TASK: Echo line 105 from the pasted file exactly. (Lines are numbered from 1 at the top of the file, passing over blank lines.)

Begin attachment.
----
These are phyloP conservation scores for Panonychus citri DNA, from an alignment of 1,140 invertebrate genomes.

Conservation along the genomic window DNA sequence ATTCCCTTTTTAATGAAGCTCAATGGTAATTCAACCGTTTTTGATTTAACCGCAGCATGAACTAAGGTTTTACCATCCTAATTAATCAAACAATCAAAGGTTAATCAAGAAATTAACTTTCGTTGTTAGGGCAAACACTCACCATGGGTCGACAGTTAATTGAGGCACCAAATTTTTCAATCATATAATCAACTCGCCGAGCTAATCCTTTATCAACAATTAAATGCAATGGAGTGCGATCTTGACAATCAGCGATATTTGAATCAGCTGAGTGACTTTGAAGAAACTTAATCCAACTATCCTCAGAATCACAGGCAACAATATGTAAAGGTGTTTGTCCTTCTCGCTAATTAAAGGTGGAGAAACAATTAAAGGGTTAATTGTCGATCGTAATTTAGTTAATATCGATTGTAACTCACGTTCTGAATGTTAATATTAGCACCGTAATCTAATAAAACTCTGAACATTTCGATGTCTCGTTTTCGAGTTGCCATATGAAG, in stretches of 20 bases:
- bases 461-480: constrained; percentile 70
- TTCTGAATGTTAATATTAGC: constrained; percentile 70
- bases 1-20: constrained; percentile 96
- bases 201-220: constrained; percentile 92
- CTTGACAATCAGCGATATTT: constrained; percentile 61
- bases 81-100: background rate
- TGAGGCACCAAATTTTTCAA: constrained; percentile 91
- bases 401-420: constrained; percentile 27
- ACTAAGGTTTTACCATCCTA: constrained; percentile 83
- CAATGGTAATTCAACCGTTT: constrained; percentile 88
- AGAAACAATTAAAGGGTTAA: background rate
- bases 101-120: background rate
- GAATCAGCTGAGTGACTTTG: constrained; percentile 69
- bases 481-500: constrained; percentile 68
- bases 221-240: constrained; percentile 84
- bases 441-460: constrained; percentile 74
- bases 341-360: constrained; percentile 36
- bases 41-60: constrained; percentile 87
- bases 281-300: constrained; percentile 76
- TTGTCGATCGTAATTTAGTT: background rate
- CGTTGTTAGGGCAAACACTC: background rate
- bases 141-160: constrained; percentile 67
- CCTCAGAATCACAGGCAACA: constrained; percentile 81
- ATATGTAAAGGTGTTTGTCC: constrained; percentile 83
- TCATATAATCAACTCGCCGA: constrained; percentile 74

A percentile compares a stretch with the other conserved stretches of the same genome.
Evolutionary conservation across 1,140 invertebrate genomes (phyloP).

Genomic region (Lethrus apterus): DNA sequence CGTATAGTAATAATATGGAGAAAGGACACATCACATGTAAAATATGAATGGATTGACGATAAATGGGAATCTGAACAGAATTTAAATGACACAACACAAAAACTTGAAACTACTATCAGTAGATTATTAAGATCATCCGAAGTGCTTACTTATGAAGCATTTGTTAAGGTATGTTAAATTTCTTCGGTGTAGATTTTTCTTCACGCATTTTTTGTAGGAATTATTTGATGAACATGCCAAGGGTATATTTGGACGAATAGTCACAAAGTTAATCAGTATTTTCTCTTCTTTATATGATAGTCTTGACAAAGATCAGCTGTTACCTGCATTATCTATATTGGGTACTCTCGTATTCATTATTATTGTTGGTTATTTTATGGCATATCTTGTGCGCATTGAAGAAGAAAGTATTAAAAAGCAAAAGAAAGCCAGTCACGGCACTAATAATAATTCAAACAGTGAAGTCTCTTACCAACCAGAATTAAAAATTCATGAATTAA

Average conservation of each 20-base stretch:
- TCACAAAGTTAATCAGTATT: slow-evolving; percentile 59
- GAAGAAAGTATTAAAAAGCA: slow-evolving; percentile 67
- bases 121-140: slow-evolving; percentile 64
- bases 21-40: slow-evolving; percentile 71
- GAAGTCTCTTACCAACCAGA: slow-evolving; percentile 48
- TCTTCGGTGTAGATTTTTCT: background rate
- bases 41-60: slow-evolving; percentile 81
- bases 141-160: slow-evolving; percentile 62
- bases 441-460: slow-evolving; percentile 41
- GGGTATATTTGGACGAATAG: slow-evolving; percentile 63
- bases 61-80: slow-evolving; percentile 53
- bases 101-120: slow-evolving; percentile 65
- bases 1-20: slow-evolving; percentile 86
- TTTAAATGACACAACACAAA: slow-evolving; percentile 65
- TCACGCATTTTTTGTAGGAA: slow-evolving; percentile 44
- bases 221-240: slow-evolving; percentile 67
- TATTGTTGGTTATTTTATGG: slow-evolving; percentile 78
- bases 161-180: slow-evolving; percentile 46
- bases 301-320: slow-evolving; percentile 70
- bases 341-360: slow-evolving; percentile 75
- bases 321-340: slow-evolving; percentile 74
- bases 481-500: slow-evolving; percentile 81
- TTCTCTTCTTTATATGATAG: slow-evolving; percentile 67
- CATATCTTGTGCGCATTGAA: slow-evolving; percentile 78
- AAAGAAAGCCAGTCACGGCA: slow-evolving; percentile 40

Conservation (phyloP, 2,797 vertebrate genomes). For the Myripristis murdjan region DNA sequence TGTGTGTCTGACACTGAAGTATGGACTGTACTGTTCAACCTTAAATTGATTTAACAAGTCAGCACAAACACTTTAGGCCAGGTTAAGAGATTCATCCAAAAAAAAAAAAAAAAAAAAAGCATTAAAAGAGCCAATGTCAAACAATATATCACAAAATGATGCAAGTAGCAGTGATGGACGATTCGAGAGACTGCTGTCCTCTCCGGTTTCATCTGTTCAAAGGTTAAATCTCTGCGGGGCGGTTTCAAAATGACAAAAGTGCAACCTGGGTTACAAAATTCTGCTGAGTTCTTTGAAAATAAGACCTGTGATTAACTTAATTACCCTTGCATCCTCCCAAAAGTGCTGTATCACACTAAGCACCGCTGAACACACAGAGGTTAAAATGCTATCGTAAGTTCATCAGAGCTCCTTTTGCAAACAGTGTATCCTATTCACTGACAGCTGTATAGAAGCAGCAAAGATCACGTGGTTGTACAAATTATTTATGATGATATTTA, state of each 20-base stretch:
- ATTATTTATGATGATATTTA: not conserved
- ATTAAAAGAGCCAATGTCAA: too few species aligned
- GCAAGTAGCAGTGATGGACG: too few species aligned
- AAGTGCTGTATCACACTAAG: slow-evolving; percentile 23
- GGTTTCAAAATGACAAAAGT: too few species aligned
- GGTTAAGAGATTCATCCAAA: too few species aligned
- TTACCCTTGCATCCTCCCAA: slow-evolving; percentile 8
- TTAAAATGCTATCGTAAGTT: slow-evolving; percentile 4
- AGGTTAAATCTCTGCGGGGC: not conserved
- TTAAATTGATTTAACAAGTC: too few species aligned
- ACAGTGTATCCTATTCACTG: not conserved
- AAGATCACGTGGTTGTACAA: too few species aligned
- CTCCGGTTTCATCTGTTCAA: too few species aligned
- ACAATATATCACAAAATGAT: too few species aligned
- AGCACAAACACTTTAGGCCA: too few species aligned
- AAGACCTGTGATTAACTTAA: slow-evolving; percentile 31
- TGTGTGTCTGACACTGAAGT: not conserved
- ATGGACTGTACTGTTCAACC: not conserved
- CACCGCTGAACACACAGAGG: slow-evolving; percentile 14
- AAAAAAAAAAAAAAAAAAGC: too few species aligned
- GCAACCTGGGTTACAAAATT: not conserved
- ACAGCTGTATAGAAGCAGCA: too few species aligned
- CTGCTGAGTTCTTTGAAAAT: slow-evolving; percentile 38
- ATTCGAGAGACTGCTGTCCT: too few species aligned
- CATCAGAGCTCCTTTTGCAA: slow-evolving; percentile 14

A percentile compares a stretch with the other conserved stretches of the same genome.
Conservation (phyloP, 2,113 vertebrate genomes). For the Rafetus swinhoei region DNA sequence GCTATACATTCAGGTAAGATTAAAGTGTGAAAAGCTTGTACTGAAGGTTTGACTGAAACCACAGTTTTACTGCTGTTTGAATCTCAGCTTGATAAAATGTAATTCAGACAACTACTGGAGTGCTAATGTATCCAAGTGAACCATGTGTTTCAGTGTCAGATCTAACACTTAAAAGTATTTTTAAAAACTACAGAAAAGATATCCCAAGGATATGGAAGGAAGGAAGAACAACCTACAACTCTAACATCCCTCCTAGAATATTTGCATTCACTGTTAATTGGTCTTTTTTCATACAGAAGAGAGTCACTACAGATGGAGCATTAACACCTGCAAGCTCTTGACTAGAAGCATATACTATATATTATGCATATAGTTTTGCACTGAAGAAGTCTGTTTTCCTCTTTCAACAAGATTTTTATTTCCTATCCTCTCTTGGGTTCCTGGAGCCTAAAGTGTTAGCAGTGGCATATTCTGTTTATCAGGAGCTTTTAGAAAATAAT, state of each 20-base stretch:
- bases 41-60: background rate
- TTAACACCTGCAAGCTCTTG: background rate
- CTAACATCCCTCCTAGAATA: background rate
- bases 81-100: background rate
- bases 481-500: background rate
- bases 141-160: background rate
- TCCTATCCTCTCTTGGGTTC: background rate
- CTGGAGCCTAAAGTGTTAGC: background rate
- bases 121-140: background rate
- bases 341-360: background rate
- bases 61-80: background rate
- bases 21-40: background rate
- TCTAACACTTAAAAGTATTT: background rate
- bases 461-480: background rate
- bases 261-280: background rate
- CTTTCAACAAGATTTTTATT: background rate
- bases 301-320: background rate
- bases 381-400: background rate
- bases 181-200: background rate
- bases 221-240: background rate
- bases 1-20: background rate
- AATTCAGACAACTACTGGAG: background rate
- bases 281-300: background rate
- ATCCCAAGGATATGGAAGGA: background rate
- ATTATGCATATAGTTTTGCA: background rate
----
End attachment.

- bases 1-20: background rate